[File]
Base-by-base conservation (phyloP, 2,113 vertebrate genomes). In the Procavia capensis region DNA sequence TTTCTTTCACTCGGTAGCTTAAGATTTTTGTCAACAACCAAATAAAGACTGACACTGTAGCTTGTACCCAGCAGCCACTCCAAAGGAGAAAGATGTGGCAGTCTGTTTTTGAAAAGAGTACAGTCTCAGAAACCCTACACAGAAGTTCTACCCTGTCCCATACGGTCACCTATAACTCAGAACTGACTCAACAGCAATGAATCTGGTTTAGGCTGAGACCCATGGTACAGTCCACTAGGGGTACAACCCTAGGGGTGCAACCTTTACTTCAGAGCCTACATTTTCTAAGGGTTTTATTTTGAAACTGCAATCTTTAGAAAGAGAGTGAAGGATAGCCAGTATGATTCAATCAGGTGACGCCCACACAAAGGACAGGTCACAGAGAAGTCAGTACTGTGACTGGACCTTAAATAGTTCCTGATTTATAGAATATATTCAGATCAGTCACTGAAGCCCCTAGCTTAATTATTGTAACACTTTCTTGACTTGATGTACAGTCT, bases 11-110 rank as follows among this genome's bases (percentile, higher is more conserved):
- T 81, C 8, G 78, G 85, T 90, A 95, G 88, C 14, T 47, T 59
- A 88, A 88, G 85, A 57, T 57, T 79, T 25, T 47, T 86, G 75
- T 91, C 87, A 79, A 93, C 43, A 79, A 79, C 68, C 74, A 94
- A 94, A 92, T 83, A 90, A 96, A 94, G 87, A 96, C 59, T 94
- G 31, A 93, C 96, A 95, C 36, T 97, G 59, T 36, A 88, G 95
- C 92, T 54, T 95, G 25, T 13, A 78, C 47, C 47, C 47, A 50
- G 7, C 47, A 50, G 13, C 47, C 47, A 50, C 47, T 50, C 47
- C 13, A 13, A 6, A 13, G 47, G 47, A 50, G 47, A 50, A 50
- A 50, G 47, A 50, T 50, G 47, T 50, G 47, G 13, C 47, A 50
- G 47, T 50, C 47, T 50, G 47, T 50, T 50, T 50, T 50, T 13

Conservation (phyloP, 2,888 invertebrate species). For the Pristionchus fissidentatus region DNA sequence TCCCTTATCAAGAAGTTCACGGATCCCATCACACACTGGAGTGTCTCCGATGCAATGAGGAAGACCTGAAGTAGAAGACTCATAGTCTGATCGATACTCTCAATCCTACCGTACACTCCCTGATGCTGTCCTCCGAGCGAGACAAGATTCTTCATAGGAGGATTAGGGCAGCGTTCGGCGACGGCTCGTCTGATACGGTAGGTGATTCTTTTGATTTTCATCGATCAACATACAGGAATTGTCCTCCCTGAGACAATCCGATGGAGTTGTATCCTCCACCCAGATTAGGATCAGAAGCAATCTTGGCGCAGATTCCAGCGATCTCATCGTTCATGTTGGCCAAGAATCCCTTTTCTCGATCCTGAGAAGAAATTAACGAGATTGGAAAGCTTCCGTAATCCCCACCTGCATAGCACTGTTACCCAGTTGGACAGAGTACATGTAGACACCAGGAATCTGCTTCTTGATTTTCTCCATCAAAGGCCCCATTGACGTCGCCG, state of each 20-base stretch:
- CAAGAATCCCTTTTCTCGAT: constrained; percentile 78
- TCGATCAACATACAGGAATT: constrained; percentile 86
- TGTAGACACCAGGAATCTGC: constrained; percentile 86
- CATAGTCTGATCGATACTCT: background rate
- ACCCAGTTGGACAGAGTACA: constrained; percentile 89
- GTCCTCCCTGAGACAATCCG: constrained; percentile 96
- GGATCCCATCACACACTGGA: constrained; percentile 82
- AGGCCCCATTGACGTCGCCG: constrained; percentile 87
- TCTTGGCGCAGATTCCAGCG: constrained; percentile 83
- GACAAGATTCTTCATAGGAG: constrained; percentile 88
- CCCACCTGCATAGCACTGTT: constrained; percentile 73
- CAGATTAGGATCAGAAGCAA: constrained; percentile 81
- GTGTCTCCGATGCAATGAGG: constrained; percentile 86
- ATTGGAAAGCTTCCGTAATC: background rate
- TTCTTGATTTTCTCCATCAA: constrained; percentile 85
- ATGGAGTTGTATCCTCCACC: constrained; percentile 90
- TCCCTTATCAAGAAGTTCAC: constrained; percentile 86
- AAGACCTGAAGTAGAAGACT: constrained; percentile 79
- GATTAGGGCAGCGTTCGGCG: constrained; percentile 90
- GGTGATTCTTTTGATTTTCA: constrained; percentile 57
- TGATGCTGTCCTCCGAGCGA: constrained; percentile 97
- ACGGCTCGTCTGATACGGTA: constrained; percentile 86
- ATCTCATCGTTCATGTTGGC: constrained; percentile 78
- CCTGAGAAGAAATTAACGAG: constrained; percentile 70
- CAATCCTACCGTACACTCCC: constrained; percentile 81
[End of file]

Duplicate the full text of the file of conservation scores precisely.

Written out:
Base-by-base conservation (phyloP, 2,113 vertebrate genomes). In the Procavia capensis region DNA sequence TTTCTTTCACTCGGTAGCTTAAGATTTTTGTCAACAACCAAATAAAGACTGACACTGTAGCTTGTACCCAGCAGCCACTCCAAAGGAGAAAGATGTGGCAGTCTGTTTTTGAAAAGAGTACAGTCTCAGAAACCCTACACAGAAGTTCTACCCTGTCCCATACGGTCACCTATAACTCAGAACTGACTCAACAGCAATGAATCTGGTTTAGGCTGAGACCCATGGTACAGTCCACTAGGGGTACAACCCTAGGGGTGCAACCTTTACTTCAGAGCCTACATTTTCTAAGGGTTTTATTTTGAAACTGCAATCTTTAGAAAGAGAGTGAAGGATAGCCAGTATGATTCAATCAGGTGACGCCCACACAAAGGACAGGTCACAGAGAAGTCAGTACTGTGACTGGACCTTAAATAGTTCCTGATTTATAGAATATATTCAGATCAGTCACTGAAGCCCCTAGCTTAATTATTGTAACACTTTCTTGACTTGATGTACAGTCT, bases 11-110 rank as follows among this genome's bases (percentile, higher is more conserved):
- T 81, C 8, G 78, G 85, T 90, A 95, G 88, C 14, T 47, T 59
- A 88, A 88, G 85, A 57, T 57, T 79, T 25, T 47, T 86, G 75
- T 91, C 87, A 79, A 93, C 43, A 79, A 79, C 68, C 74, A 94
- A 94, A 92, T 83, A 90, A 96, A 94, G 87, A 96, C 59, T 94
- G 31, A 93, C 96, A 95, C 36, T 97, G 59, T 36, A 88, G 95
- C 92, T 54, T 95, G 25, T 13, A 78, C 47, C 47, C 47, A 50
- G 7, C 47, A 50, G 13, C 47, C 47, A 50, C 47, T 50, C 47
- C 13, A 13, A 6, A 13, G 47, G 47, A 50, G 47, A 50, A 50
- A 50, G 47, A 50, T 50, G 47, T 50, G 47, G 13, C 47, A 50
- G 47, T 50, C 47, T 50, G 47, T 50, T 50, T 50, T 50, T 13

Conservation (phyloP, 2,888 invertebrate species). For the Pristionchus fissidentatus region DNA sequence TCCCTTATCAAGAAGTTCACGGATCCCATCACACACTGGAGTGTCTCCGATGCAATGAGGAAGACCTGAAGTAGAAGACTCATAGTCTGATCGATACTCTCAATCCTACCGTACACTCCCTGATGCTGTCCTCCGAGCGAGACAAGATTCTTCATAGGAGGATTAGGGCAGCGTTCGGCGACGGCTCGTCTGATACGGTAGGTGATTCTTTTGATTTTCATCGATCAACATACAGGAATTGTCCTCCCTGAGACAATCCGATGGAGTTGTATCCTCCACCCAGATTAGGATCAGAAGCAATCTTGGCGCAGATTCCAGCGATCTCATCGTTCATGTTGGCCAAGAATCCCTTTTCTCGATCCTGAGAAGAAATTAACGAGATTGGAAAGCTTCCGTAATCCCCACCTGCATAGCACTGTTACCCAGTTGGACAGAGTACATGTAGACACCAGGAATCTGCTTCTTGATTTTCTCCATCAAAGGCCCCATTGACGTCGCCG, state of each 20-base stretch:
- CAAGAATCCCTTTTCTCGAT: constrained; percentile 78
- TCGATCAACATACAGGAATT: constrained; percentile 86
- TGTAGACACCAGGAATCTGC: constrained; percentile 86
- CATAGTCTGATCGATACTCT: background rate
- ACCCAGTTGGACAGAGTACA: constrained; percentile 89
- GTCCTCCCTGAGACAATCCG: constrained; percentile 96
- GGATCCCATCACACACTGGA: constrained; percentile 82
- AGGCCCCATTGACGTCGCCG: constrained; percentile 87
- TCTTGGCGCAGATTCCAGCG: constrained; percentile 83
- GACAAGATTCTTCATAGGAG: constrained; percentile 88
- CCCACCTGCATAGCACTGTT: constrained; percentile 73
- CAGATTAGGATCAGAAGCAA: constrained; percentile 81
- GTGTCTCCGATGCAATGAGG: constrained; percentile 86
- ATTGGAAAGCTTCCGTAATC: background rate
- TTCTTGATTTTCTCCATCAA: constrained; percentile 85
- ATGGAGTTGTATCCTCCACC: constrained; percentile 90
- TCCCTTATCAAGAAGTTCAC: constrained; percentile 86
- AAGACCTGAAGTAGAAGACT: constrained; percentile 79
- GATTAGGGCAGCGTTCGGCG: constrained; percentile 90
- GGTGATTCTTTTGATTTTCA: constrained; percentile 57
- TGATGCTGTCCTCCGAGCGA: constrained; percentile 97
- ACGGCTCGTCTGATACGGTA: constrained; percentile 86
- ATCTCATCGTTCATGTTGGC: constrained; percentile 78
- CCTGAGAAGAAATTAACGAG: constrained; percentile 70
- CAATCCTACCGTACACTCCC: constrained; percentile 81